Thai Food: Talking, Walking, Eating, Writing

by Jan

Boon Cafe

This was a 6 hour walking and tasting tour of Thai Town, Sydney, on Saturday 30 January 2016, led by Nuch, a member of the Thai community who works with Taste Food Tours. It was also in conjunction with the WEA, the writing part being delivered by Jeannette Delamoir who has extensive qualifications and experience in writing. She also has a particular interest in food.


My first experience of Thai food was when I was working as a cook in the 80’s at the Bayswater Brasserie. Thai food was starting to be popular in Sydney, so they put red Thai Chicken Curry on the menu, where it stayed, surviving many menu changes. I used to sneak a tiny bit in a cup and eat it with a teaspoon. It was excellent, and I quickly became addicted.

I think it was predominantly the umami and saltiness provided by the fish sauce, but also the lime leaf, galangal, and coconut milk which clinched it.

Back in the early ‘80s we were hard-pressed to buy any Thai ingredients. This was because the focus was on Italian and French cuisines which rose to prominence in the ‘60s. French cuisine involves more complicated culinary techniques, therefore slower, more expensive, and not quite so good for take-away.

This resulted in me cooking Thai at home, along with Thai beef salad; eating out at Thai restaurants; and constantly referring to Charmaine Solomon’s Asian Cookery to find out what else I could cook.

Boon Café is where we convened first thing in the morning. Some of us had a “green drink” which is a beautiful smoothie. Nuch, our tour guide, handed around tamarind sweets. They were salty, sweet and sour; three of the five flavours, the others being bitter and umami. These flavours come into play again with green mango salad: lime juice for acidity, palm sugar for sweetness, fish sauce for saltiness and umami. Along with the crunchiness of the grated mango and roasted peanuts.

At lunch (Mr B’s, corner of Goulburn St) Nuch, asked the group how much chilli we could tolerate, from “pre-school” (not much) to “university” (extremely hot). This reminded me of a stopover in Bangkok, where I went to have lunch in a local restaurant. I ordered Pad Thai, “not too hot please”. Well, for me, it was “university” level! My palate was relatively undeveloped as far as chilli heat is concerned; to me, this seemed off the Scoville chart!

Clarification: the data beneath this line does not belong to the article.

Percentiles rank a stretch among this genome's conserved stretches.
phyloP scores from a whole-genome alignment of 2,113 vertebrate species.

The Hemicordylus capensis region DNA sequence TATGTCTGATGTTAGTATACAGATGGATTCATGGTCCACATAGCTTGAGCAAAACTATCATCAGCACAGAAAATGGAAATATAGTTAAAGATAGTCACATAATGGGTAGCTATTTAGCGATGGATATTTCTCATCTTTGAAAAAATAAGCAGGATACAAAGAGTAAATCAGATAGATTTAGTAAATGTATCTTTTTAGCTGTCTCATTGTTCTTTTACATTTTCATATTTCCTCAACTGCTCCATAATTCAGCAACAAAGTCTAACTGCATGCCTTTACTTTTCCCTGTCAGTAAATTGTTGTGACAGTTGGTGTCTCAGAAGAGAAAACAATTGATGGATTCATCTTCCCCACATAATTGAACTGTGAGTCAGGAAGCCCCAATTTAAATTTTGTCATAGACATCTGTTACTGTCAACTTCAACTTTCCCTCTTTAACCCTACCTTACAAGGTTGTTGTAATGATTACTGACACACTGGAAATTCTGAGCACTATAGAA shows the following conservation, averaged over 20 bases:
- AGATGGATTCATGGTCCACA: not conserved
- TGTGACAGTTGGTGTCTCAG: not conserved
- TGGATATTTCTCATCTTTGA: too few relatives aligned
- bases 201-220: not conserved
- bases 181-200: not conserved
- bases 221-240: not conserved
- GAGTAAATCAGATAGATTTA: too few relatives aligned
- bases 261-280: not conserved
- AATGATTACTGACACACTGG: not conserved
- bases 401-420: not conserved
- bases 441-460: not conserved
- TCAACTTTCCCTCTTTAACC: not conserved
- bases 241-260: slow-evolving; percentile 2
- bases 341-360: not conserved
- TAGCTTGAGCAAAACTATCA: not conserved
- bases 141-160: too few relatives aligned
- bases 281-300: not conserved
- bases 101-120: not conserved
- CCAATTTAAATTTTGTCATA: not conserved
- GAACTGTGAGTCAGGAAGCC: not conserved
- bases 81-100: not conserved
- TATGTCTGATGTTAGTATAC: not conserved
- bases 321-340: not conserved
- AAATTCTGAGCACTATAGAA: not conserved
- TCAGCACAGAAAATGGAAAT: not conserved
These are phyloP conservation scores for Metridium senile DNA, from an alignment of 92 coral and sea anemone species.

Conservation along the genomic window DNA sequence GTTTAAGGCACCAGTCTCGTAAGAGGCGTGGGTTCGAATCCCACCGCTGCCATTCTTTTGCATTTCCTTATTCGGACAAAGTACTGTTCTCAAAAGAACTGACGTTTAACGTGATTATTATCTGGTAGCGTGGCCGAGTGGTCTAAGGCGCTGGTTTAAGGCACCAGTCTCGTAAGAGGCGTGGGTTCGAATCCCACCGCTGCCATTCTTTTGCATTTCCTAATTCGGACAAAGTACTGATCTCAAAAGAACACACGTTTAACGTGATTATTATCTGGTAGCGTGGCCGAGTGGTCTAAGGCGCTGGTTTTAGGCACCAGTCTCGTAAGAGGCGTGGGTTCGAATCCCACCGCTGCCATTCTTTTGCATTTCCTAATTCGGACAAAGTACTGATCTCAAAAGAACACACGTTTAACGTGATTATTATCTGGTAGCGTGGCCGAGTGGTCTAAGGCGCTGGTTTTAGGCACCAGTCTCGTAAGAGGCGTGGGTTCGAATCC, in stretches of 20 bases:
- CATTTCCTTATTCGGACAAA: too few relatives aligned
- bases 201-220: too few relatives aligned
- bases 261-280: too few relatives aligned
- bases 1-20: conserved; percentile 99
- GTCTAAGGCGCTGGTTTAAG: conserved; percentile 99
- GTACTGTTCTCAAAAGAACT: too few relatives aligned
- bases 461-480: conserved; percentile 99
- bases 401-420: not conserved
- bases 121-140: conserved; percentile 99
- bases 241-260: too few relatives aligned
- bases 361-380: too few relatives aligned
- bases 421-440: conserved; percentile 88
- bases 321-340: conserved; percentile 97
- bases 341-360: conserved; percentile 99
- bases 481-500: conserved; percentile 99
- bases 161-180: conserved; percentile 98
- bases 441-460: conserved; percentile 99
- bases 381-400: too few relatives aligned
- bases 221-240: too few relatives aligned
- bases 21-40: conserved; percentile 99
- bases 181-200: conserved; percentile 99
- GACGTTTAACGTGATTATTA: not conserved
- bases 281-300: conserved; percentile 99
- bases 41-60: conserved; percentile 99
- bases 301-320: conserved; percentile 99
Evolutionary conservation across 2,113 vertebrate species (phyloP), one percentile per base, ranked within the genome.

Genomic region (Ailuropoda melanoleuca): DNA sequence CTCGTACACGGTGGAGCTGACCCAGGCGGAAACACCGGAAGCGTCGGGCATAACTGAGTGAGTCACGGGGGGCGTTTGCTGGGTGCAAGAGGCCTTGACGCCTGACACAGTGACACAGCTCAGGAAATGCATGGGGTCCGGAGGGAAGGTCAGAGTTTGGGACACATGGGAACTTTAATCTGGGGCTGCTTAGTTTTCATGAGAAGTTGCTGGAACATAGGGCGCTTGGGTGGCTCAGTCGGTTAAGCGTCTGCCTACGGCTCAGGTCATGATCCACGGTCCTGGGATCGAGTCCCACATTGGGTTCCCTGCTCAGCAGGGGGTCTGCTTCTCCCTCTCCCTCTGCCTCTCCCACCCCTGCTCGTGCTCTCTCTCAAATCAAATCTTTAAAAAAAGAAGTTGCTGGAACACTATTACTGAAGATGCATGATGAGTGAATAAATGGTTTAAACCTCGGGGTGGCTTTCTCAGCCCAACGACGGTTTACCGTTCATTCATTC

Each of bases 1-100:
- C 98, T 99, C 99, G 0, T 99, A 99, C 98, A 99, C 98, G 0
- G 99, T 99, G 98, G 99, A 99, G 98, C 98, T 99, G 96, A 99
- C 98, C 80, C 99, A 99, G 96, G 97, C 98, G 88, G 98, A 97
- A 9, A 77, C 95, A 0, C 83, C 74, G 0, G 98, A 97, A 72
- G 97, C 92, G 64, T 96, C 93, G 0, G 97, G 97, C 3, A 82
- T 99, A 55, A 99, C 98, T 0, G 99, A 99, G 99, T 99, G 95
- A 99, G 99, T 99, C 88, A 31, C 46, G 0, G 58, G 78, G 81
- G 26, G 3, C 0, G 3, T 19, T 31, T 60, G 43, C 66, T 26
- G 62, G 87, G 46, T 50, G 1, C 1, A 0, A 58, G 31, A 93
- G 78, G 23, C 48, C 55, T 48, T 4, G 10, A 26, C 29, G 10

Next stop was Khao San for desserts, where we also had extreme flavours, but not with chilli.

We sampled small squares of various desserts of extreme sweetness, extreme blandness, and eggy custardy softness. One was tapioca topped with a mildly salty coconut cream. That would have been lovely combined with a sharpish fruit salad of mango, pineapple and lime juice.

Later we adjourned to the WEA where we focused on the writing component. We were shown a short video of Amy Chant and her daughter, who run the Chat Thai restaurants, including Boon Café.  And we were given a hand-out of articles about Thai food. One was a photocopy about Pad Thai, with a recipe. Pad Thai could be considered our first introduction to Thai cuisine; it’s available in every Thai restaurant.

Of course, from an Australian perspective, the Michelin-starred Thai food expert, David Thompson is someone whom we think of. A couple of articles were included about him.

What is interesting is that some chefs grew up with mothers who were not good cooks. Luckily, I didn’t have this misfortune. Maybe this causes potentially keen cooks to explore what good food should taste like.

Conventionally, learning to cook means learning French techniques because they are part of the traditional canon.  Then the next step is to start tasting other cuisines which is what I did when I started cooking at the Bayswater Brasserie – see first paragraph above.

Even though David Thompson is long gone from the Darley Street Thai, it still operates under different management, and still serving excellent dishes. So does Amy Chant at her Chat Thai chain.